Anet changed the default A6 power supply around the beginning of 2018. The STL has been modified to accommodate the change, and still work for pre-2018 printers. (i.e. some internal features were removed, and the screw hole over the receptacle was elongated slightly.)
Use "A6PowerCover2018-R1.stl" for any year, factory-shipped, power supply.
(For archival purposes, or should you have a pre-2018 printer and prefer to use the original design, use "A6PowerCover-pre2018.stl")
I liked the basic cover by MaqsYo. Simple and only required a single screw (a 3mm A6 spare) to hold it in place. However, I was really looking for a cover with power cable receptacle and switch. So I bumped out the shape and added the receptacle. I also tweaked a number of other things for ease of installation, cooling, printing, etc.
There is a small support section you need to break-off once it's printed (so you can get it past the servo cable). You'll need to drill the two mounting holes for the receptacle/switch. Be careful if you plan to attach it with screws (as opposed using a thru-bolt with a nut). If you drill too small of a pilot hole, you can crack the print when you drive the screw in.
I purchased the receptacle/switch at Amazon for about $6, which included the crimp connectors for it.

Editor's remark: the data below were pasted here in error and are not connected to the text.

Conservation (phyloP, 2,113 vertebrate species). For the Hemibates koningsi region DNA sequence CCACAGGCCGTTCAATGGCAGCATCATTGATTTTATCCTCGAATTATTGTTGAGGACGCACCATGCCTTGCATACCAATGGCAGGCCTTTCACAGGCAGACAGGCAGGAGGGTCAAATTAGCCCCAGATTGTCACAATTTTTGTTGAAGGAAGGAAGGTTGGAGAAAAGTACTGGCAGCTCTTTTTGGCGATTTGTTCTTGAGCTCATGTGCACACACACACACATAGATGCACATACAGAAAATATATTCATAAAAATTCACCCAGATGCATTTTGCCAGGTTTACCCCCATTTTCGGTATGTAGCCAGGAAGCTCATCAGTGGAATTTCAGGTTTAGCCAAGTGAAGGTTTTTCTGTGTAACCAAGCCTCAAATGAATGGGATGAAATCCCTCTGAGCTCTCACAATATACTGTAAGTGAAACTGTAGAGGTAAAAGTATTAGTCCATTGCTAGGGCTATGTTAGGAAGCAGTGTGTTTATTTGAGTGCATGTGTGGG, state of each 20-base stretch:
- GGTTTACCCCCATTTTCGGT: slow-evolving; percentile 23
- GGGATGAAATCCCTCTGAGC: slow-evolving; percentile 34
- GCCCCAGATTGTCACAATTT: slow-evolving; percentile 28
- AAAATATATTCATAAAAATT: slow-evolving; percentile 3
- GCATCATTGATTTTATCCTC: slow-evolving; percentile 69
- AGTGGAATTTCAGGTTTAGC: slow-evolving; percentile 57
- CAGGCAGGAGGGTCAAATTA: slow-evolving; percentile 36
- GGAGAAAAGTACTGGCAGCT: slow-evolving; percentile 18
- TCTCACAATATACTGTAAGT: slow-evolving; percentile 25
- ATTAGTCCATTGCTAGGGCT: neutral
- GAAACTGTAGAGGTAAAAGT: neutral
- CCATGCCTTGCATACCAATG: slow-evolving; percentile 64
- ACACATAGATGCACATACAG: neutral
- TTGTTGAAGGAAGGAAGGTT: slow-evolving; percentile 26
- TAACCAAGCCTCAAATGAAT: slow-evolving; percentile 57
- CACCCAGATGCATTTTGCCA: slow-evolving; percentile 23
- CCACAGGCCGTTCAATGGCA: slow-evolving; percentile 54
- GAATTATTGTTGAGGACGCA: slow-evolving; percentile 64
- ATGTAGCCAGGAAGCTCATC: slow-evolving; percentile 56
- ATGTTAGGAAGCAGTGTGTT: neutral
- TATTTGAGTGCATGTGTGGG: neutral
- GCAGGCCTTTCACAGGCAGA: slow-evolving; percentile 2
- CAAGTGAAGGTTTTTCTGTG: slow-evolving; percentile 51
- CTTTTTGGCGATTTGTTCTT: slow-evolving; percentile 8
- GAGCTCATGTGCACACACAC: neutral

Do not try to solder the wires directly to the receptacle/switch tabs. Use the crimp connectors. For the interconnecting wires, take some out of the original A6 power cable (which you will no longer be using). You also need a standard tower/desktop PC power cable. Most people have at least one lying around somewhere unused. If not, ask your neighbor. The way I wired it, the switch always glows, not just when it's "on". I assume there is a way to wire it so it only glows when it's "on", but I did not investigate that.
I printed it without support and it came out pretty good. I got a little bit of a wave along one of the sides, and a bit of stringing on the vent slots, but I'm enough happy with it.
You can print with lower resolution. I experimented a bit and was happiest with 0.15. In some ways, 0.4 worked better, but the walls seemed more prone to splitting. The bridging in the cutout for the receptacle worked fine for me, but your mileage may vary. If you're having problems, try using some supports.